- Woodworm are the larvae of beetles, whereas termites are adult insects that live in colonies.
- Woodworms are easier to detect as they bore visible holes in wood, whereas termites do not bore visible holes. This makes it harder to detect termites until the damage they’ve caused becomes more obvious.
- Woodworm beetles will only lay eggs on damp wood, whereas some termites will eat dry wood. However drywood termites are not as common in the United States. Subterranean termites live in moist environments and are the most destructive of all termite species.
Possible situations on homes with termites
- Termites have been professionally eradicated and the termite damage has been properly repaired or replaced by a licensed carpenter. In this case it’s okay to buy the house that has been professionally treated for termites. But even in this case, have the house inspected by a termite pest prevention company before you buy.
- Termites have been professionally eradicated but the damage has not been repaired or replaced by a licensed carpenter. In this case you need to negotiate the asking price carefully to take account of the damage. Don’t pay market value for a house with termite damage, even if the termite infestation has been treated. Alternatively, negotiate with the seller of the house to pay for the repairs before you buy. But if the seller isn’t willing to make the repairs, either walk away from the purchase or negotiate the price further.
- The house has an untreated active termite infestation where the damage has not been repaired or replaced by a licensed carpenter. In this case you need to have a professional home inspection by a surveyor to assess the extend of the termite damage. If the damage is excessive the cost of repair could be more than you’re willing to invest in the house.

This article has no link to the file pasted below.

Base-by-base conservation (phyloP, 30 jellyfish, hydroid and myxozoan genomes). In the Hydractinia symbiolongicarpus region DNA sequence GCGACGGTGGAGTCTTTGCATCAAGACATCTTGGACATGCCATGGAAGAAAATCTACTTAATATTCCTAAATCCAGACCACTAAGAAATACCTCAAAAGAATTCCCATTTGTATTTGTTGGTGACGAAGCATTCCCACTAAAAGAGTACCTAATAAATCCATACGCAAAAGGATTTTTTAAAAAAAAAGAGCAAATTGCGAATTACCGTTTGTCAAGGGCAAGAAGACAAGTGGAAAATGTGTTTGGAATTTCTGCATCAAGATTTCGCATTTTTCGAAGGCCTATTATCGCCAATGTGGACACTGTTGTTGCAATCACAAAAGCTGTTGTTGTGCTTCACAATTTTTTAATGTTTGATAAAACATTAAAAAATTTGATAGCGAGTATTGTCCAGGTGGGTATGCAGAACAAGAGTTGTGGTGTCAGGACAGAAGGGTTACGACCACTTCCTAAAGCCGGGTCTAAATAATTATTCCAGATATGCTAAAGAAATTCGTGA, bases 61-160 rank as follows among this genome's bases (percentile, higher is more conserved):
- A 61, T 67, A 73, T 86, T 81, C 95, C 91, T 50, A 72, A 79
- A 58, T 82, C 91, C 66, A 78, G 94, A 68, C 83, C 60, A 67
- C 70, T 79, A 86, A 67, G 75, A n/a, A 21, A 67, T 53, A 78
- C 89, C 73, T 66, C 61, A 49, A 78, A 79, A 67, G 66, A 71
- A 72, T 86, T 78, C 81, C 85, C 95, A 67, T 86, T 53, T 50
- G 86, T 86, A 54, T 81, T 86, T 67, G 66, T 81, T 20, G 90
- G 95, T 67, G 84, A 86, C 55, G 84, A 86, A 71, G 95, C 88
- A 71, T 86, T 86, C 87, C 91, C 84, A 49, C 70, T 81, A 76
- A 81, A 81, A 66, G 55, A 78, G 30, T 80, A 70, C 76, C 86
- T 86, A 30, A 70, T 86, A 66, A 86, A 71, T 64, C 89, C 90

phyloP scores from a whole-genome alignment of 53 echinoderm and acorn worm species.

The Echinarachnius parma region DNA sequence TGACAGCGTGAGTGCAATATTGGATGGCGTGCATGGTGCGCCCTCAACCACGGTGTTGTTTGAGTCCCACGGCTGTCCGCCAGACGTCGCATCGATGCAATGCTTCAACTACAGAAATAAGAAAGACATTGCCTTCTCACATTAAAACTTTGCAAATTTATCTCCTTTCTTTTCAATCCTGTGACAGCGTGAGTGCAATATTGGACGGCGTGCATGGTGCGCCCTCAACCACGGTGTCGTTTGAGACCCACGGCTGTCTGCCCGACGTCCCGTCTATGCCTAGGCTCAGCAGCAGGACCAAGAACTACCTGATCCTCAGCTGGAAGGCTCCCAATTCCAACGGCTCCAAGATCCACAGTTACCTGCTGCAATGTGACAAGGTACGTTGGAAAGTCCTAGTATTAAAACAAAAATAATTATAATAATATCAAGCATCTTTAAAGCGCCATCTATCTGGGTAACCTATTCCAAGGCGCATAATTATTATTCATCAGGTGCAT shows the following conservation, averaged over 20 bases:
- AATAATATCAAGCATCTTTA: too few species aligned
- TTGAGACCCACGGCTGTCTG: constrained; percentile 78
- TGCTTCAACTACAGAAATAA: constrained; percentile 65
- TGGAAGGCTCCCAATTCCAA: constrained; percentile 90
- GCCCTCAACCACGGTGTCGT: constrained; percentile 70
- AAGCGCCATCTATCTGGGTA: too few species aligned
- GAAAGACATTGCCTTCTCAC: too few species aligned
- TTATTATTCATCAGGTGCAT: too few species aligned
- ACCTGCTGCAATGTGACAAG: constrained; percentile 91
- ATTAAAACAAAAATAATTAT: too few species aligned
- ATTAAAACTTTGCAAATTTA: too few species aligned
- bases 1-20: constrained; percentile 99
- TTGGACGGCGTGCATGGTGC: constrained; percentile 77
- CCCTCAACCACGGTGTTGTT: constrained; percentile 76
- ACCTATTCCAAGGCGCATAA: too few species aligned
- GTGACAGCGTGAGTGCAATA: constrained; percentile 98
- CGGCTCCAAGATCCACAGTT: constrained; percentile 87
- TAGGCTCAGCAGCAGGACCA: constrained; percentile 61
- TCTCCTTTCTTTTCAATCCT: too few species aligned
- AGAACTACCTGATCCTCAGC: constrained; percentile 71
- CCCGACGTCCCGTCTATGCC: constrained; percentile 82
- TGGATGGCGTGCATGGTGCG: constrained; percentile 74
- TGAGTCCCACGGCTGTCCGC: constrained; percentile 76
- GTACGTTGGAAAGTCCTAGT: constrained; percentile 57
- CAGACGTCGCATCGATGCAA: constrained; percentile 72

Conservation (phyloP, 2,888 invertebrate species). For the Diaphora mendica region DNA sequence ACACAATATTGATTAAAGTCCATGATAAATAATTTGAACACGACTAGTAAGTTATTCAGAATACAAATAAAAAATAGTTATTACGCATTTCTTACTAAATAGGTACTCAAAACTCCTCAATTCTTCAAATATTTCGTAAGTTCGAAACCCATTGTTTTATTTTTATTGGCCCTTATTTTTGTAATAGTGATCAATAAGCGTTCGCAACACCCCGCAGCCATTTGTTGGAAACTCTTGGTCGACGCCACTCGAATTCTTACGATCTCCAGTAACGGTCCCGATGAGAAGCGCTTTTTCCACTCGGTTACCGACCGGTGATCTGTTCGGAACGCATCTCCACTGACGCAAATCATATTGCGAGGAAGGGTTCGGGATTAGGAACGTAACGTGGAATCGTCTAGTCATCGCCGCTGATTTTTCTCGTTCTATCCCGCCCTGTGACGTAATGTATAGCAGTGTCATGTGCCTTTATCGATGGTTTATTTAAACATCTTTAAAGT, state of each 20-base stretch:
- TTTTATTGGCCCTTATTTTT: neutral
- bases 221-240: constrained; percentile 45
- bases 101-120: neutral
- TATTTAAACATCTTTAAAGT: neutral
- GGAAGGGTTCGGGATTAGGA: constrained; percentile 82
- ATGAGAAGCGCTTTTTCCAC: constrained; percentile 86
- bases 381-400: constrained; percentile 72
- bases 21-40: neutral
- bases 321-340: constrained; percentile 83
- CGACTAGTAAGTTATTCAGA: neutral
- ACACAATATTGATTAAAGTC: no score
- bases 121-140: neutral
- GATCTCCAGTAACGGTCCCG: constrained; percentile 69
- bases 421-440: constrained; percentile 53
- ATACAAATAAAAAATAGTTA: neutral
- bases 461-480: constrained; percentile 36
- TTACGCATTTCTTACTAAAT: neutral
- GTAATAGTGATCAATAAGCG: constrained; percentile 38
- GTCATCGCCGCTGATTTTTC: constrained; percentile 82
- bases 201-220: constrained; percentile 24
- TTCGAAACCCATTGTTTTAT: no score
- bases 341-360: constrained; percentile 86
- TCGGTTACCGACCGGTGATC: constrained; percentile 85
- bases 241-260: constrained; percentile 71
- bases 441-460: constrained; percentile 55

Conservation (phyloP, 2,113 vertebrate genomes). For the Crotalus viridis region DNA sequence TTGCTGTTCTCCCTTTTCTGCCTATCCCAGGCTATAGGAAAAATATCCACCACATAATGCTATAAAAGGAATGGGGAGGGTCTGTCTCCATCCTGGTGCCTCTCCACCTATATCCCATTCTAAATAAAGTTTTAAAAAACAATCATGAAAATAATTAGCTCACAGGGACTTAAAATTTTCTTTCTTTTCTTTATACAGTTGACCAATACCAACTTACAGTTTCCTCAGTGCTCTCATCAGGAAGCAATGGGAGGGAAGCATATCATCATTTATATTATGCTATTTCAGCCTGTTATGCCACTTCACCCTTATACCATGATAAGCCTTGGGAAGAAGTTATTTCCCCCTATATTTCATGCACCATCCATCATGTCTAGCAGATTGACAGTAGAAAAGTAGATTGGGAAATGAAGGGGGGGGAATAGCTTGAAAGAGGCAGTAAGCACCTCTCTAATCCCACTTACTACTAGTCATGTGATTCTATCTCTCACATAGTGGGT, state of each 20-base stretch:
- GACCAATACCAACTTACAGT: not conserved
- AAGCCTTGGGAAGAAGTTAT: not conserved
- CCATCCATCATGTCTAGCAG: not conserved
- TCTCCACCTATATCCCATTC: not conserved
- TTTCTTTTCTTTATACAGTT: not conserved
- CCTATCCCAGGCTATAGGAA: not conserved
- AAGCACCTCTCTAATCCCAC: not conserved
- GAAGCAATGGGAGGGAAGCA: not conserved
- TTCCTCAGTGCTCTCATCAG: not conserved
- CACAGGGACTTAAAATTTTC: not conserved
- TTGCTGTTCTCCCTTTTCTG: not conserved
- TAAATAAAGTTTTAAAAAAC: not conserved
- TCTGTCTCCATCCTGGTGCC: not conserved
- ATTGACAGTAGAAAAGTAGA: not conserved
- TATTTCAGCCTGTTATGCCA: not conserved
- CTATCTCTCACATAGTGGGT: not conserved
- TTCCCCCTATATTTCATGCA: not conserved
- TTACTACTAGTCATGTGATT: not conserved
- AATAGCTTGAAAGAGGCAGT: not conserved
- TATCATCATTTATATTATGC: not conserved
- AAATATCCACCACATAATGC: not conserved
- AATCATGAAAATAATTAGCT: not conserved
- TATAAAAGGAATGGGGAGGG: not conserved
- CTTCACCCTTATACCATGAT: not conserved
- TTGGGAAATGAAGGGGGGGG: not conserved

Once you bought a house where termites are common, you should have regular termite inspections to identify any future termite infestations. This is important for the early identification of termite infestations so the house can be treated in time before significant damage is done.
This includes having the foundation of your home routinely inspected for signs of termite damage. If you catch them early, termites can be treated well before they cause thousands in damage to your home.
Does homeowners insurance cover termite damage?
Most homeowners insurance does not cover termite damage. This is mainly because termites are classed as insects and home insurance policies don’t cover damage caused by insects.
It is also because most termite infestations can be prevented through regular maintenance. Which is something that homeowners are responsible for.
When discussing the termite problem with State Farm insurance company, this is what they have said to me: “In general, damage caused by animals, birds or insects typically is excluded in the standard homeowners insurance policy. Each claim is evaluated based on the individual details of the claim, and we handle each claim on its own merits. Some subsequent damage (such as structural collapse or fire) may be eligible for coverage according to the customer’s policy and coverage. Customers are encouraged to review their policy on an annual basis with their agent in order to have an understanding of what their policy covers, and awareness of the deductibles and exclusions their policy may include. Additionally, we encourage homeowners to have your home evaluated for termite protection by a professional termite exterminator.“State Farm Insurance
This is similar to insurance cover for a leaking roof. In this case if your leaking roof is down to wear and tear the insurance company won’t cover the cost of repairs.
Final thoughts on should you buy a house that has been treated for termites
As almost all states of America have termites, it’s near impossible to buy an older house that hasn’t been affected by termites at some point in its history. This is especially true of U.S. states where termites are most commonly found like Florida, Hawaii and California.
It could be argued that if no one were to buy houses that have been treated for termites, almost no houses in the United States would ever be sold. But if you buy, make sure to keep an eye out for evidence of termites. Always have the termites treated early and aggressively.
It’s better to buy a house that has had termites and has been treated than it is to buy a house that has active termites and has not been treated.
Having said that you may be able to get a bargain and negotiate hard on the price. But be aware that if the termite damage is structural this could prove costly. Make sure to have an inspection carried out and make your offer on the house accordingly.
As already said, it’s okay to buy a house that has been treated for termites. But you should invest in an ongoing termite protection plan to help protect you from future infestations. This will include an annual termite inspection to make sure your new home remains free of termite infestations.